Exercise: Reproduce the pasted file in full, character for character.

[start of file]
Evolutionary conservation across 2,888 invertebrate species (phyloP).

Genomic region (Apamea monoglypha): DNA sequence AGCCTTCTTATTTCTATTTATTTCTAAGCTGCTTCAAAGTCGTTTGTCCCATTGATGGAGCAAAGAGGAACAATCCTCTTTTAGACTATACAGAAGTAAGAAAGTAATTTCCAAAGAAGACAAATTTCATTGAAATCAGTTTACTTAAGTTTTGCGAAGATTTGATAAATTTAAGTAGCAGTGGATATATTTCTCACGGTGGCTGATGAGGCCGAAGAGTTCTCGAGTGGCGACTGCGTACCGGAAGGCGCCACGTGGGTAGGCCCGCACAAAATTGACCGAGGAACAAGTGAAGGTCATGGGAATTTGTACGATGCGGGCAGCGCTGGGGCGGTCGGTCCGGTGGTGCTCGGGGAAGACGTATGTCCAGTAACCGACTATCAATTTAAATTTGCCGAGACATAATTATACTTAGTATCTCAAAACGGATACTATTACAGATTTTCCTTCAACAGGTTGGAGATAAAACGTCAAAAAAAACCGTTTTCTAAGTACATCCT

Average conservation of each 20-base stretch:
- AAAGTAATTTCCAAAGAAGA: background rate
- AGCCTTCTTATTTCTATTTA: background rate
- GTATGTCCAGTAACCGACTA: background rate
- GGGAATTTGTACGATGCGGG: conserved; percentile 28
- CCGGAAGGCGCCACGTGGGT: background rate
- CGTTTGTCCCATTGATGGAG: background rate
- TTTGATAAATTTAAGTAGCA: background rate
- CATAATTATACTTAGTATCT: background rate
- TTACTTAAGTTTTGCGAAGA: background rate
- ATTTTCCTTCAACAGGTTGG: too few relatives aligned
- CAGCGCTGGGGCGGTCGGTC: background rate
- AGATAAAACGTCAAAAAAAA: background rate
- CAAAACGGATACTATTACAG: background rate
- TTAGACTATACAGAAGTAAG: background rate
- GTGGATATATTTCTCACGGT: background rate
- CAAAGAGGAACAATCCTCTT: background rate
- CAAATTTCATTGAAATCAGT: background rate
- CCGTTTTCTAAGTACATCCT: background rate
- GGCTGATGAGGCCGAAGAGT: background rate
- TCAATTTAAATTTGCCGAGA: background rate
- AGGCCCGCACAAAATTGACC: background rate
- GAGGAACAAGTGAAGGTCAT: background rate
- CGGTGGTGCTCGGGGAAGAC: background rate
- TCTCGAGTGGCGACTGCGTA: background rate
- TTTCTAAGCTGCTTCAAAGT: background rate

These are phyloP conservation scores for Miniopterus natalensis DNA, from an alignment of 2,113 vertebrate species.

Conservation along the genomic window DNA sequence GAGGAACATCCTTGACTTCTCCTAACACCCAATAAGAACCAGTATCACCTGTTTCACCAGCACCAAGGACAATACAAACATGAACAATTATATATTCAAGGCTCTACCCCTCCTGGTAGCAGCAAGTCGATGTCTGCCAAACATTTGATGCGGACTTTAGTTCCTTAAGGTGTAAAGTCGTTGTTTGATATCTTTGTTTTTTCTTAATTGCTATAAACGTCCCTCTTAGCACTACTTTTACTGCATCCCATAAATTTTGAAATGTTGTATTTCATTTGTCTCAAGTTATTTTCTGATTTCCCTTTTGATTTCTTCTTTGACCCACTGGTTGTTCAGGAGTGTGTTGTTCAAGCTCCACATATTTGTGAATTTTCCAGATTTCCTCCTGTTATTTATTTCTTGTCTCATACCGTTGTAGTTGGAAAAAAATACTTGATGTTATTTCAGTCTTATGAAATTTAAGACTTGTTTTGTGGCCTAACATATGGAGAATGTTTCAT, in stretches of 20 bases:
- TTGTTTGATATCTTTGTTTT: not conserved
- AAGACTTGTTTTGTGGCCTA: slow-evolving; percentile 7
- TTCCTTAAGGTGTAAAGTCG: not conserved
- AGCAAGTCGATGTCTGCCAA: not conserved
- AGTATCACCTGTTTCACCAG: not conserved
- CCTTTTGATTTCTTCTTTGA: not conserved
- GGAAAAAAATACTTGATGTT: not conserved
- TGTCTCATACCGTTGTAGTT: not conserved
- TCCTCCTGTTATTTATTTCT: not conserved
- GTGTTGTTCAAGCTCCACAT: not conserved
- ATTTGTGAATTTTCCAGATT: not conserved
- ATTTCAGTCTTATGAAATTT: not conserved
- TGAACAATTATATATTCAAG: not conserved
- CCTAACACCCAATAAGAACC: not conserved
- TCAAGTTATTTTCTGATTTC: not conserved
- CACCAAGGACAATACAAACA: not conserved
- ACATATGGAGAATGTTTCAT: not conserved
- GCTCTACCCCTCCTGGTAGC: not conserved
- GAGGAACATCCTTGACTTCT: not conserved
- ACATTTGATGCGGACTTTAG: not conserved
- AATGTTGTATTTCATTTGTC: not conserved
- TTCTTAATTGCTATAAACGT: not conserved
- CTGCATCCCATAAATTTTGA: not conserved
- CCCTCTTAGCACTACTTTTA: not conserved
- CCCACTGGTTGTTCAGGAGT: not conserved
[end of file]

Evolutionary conservation across 2,888 invertebrate species (phyloP).

Genomic region (Apamea monoglypha): DNA sequence AGCCTTCTTATTTCTATTTATTTCTAAGCTGCTTCAAAGTCGTTTGTCCCATTGATGGAGCAAAGAGGAACAATCCTCTTTTAGACTATACAGAAGTAAGAAAGTAATTTCCAAAGAAGACAAATTTCATTGAAATCAGTTTACTTAAGTTTTGCGAAGATTTGATAAATTTAAGTAGCAGTGGATATATTTCTCACGGTGGCTGATGAGGCCGAAGAGTTCTCGAGTGGCGACTGCGTACCGGAAGGCGCCACGTGGGTAGGCCCGCACAAAATTGACCGAGGAACAAGTGAAGGTCATGGGAATTTGTACGATGCGGGCAGCGCTGGGGCGGTCGGTCCGGTGGTGCTCGGGGAAGACGTATGTCCAGTAACCGACTATCAATTTAAATTTGCCGAGACATAATTATACTTAGTATCTCAAAACGGATACTATTACAGATTTTCCTTCAACAGGTTGGAGATAAAACGTCAAAAAAAACCGTTTTCTAAGTACATCCT

Average conservation of each 20-base stretch:
- AAAGTAATTTCCAAAGAAGA: background rate
- AGCCTTCTTATTTCTATTTA: background rate
- GTATGTCCAGTAACCGACTA: background rate
- GGGAATTTGTACGATGCGGG: conserved; percentile 28
- CCGGAAGGCGCCACGTGGGT: background rate
- CGTTTGTCCCATTGATGGAG: background rate
- TTTGATAAATTTAAGTAGCA: background rate
- CATAATTATACTTAGTATCT: background rate
- TTACTTAAGTTTTGCGAAGA: background rate
- ATTTTCCTTCAACAGGTTGG: too few relatives aligned
- CAGCGCTGGGGCGGTCGGTC: background rate
- AGATAAAACGTCAAAAAAAA: background rate
- CAAAACGGATACTATTACAG: background rate
- TTAGACTATACAGAAGTAAG: background rate
- GTGGATATATTTCTCACGGT: background rate
- CAAAGAGGAACAATCCTCTT: background rate
- CAAATTTCATTGAAATCAGT: background rate
- CCGTTTTCTAAGTACATCCT: background rate
- GGCTGATGAGGCCGAAGAGT: background rate
- TCAATTTAAATTTGCCGAGA: background rate
- AGGCCCGCACAAAATTGACC: background rate
- GAGGAACAAGTGAAGGTCAT: background rate
- CGGTGGTGCTCGGGGAAGAC: background rate
- TCTCGAGTGGCGACTGCGTA: background rate
- TTTCTAAGCTGCTTCAAAGT: background rate

These are phyloP conservation scores for Miniopterus natalensis DNA, from an alignment of 2,113 vertebrate species.

Conservation along the genomic window DNA sequence GAGGAACATCCTTGACTTCTCCTAACACCCAATAAGAACCAGTATCACCTGTTTCACCAGCACCAAGGACAATACAAACATGAACAATTATATATTCAAGGCTCTACCCCTCCTGGTAGCAGCAAGTCGATGTCTGCCAAACATTTGATGCGGACTTTAGTTCCTTAAGGTGTAAAGTCGTTGTTTGATATCTTTGTTTTTTCTTAATTGCTATAAACGTCCCTCTTAGCACTACTTTTACTGCATCCCATAAATTTTGAAATGTTGTATTTCATTTGTCTCAAGTTATTTTCTGATTTCCCTTTTGATTTCTTCTTTGACCCACTGGTTGTTCAGGAGTGTGTTGTTCAAGCTCCACATATTTGTGAATTTTCCAGATTTCCTCCTGTTATTTATTTCTTGTCTCATACCGTTGTAGTTGGAAAAAAATACTTGATGTTATTTCAGTCTTATGAAATTTAAGACTTGTTTTGTGGCCTAACATATGGAGAATGTTTCAT, in stretches of 20 bases:
- TTGTTTGATATCTTTGTTTT: not conserved
- AAGACTTGTTTTGTGGCCTA: slow-evolving; percentile 7
- TTCCTTAAGGTGTAAAGTCG: not conserved
- AGCAAGTCGATGTCTGCCAA: not conserved
- AGTATCACCTGTTTCACCAG: not conserved
- CCTTTTGATTTCTTCTTTGA: not conserved
- GGAAAAAAATACTTGATGTT: not conserved
- TGTCTCATACCGTTGTAGTT: not conserved
- TCCTCCTGTTATTTATTTCT: not conserved
- GTGTTGTTCAAGCTCCACAT: not conserved
- ATTTGTGAATTTTCCAGATT: not conserved
- ATTTCAGTCTTATGAAATTT: not conserved
- TGAACAATTATATATTCAAG: not conserved
- CCTAACACCCAATAAGAACC: not conserved
- TCAAGTTATTTTCTGATTTC: not conserved
- CACCAAGGACAATACAAACA: not conserved
- ACATATGGAGAATGTTTCAT: not conserved
- GCTCTACCCCTCCTGGTAGC: not conserved
- GAGGAACATCCTTGACTTCT: not conserved
- ACATTTGATGCGGACTTTAG: not conserved
- AATGTTGTATTTCATTTGTC: not conserved
- TTCTTAATTGCTATAAACGT: not conserved
- CTGCATCCCATAAATTTTGA: not conserved
- CCCTCTTAGCACTACTTTTA: not conserved
- CCCACTGGTTGTTCAGGAGT: not conserved